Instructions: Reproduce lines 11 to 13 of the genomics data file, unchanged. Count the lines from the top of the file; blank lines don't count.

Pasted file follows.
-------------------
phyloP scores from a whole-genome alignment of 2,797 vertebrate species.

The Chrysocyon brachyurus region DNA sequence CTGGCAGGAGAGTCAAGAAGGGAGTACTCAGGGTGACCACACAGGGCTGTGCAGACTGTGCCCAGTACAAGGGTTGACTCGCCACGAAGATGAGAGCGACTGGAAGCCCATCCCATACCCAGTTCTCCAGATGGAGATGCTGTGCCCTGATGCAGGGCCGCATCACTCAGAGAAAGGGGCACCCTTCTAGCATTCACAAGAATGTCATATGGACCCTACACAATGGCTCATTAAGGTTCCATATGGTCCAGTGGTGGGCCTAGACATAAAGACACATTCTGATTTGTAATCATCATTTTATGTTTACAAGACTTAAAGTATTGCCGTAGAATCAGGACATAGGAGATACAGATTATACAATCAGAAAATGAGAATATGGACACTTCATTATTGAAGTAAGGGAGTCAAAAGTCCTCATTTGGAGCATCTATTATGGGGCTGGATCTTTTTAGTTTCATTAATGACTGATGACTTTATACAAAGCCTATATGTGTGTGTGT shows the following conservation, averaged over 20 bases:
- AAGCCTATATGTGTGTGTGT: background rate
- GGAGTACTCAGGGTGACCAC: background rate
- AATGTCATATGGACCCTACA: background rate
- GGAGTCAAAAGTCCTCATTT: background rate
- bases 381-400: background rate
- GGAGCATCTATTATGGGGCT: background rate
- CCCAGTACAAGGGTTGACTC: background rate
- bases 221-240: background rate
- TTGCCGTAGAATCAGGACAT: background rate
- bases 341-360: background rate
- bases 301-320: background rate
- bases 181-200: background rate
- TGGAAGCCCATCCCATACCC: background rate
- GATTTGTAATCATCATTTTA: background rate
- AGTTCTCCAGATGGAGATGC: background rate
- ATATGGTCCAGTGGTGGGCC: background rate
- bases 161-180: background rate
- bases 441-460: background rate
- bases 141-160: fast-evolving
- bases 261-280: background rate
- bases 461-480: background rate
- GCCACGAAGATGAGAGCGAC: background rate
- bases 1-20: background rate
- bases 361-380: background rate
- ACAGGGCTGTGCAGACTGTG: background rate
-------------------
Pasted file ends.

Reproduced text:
- TTGCCGTAGAATCAGGACAT: background rate
- bases 341-360: background rate
- bases 301-320: background rate